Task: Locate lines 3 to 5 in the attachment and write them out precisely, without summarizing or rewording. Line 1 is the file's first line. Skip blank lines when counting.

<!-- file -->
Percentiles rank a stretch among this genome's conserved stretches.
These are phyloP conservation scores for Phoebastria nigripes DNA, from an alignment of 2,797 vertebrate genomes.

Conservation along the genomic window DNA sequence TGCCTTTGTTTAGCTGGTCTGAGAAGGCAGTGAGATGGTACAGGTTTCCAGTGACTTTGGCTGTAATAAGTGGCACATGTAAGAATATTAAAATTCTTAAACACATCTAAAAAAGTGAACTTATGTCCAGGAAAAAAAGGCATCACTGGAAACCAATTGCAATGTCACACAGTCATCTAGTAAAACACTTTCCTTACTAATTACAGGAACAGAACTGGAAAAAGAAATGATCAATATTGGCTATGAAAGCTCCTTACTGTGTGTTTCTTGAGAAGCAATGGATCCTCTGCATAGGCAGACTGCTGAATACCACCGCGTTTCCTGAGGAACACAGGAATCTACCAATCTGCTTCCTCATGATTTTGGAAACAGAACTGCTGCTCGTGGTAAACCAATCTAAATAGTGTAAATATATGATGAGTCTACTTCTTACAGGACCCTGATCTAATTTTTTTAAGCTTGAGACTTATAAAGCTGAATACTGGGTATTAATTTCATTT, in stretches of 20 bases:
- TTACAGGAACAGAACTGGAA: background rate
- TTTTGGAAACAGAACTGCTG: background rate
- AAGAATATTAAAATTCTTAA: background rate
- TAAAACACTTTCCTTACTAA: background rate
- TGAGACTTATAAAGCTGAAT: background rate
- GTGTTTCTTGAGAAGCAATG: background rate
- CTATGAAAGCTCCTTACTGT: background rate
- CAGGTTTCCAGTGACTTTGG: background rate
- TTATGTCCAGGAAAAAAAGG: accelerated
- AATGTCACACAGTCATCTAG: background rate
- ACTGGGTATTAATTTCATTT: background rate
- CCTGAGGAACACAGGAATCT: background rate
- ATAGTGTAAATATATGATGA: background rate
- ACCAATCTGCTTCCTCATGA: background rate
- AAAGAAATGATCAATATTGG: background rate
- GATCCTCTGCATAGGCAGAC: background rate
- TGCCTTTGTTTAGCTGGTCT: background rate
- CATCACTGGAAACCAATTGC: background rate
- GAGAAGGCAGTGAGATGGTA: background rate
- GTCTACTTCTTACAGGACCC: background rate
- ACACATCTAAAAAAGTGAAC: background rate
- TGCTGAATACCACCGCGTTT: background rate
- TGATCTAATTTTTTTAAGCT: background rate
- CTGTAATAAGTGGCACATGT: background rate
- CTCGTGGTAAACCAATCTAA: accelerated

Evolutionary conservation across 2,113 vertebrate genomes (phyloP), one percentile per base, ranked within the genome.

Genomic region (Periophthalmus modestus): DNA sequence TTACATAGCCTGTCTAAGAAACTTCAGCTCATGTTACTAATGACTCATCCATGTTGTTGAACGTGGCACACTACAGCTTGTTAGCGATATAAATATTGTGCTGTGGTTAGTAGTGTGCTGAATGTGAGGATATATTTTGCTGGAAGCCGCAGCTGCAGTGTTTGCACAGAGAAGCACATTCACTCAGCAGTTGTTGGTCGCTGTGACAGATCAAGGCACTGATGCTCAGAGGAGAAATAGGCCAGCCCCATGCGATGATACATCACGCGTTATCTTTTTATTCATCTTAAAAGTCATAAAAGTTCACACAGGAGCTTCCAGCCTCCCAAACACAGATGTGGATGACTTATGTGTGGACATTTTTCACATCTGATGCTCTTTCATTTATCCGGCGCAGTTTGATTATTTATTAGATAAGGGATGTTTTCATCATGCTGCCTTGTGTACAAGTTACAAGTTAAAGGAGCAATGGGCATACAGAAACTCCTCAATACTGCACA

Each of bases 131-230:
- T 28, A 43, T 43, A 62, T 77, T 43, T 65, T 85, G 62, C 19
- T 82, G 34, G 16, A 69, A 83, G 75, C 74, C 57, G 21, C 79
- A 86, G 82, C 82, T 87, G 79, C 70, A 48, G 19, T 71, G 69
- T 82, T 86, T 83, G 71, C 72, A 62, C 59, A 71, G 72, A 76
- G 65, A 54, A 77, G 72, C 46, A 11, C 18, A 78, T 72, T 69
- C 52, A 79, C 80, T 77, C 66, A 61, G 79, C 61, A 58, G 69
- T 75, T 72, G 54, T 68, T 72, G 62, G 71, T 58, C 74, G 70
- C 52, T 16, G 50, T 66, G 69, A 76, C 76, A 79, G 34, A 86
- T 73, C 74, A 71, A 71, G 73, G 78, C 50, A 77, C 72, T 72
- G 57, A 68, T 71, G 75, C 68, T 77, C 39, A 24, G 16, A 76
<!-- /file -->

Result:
Conservation along the genomic window DNA sequence TGCCTTTGTTTAGCTGGTCTGAGAAGGCAGTGAGATGGTACAGGTTTCCAGTGACTTTGGCTGTAATAAGTGGCACATGTAAGAATATTAAAATTCTTAAACACATCTAAAAAAGTGAACTTATGTCCAGGAAAAAAAGGCATCACTGGAAACCAATTGCAATGTCACACAGTCATCTAGTAAAACACTTTCCTTACTAATTACAGGAACAGAACTGGAAAAAGAAATGATCAATATTGGCTATGAAAGCTCCTTACTGTGTGTTTCTTGAGAAGCAATGGATCCTCTGCATAGGCAGACTGCTGAATACCACCGCGTTTCCTGAGGAACACAGGAATCTACCAATCTGCTTCCTCATGATTTTGGAAACAGAACTGCTGCTCGTGGTAAACCAATCTAAATAGTGTAAATATATGATGAGTCTACTTCTTACAGGACCCTGATCTAATTTTTTTAAGCTTGAGACTTATAAAGCTGAATACTGGGTATTAATTTCATTT, in stretches of 20 bases:
- TTACAGGAACAGAACTGGAA: background rate
- TTTTGGAAACAGAACTGCTG: background rate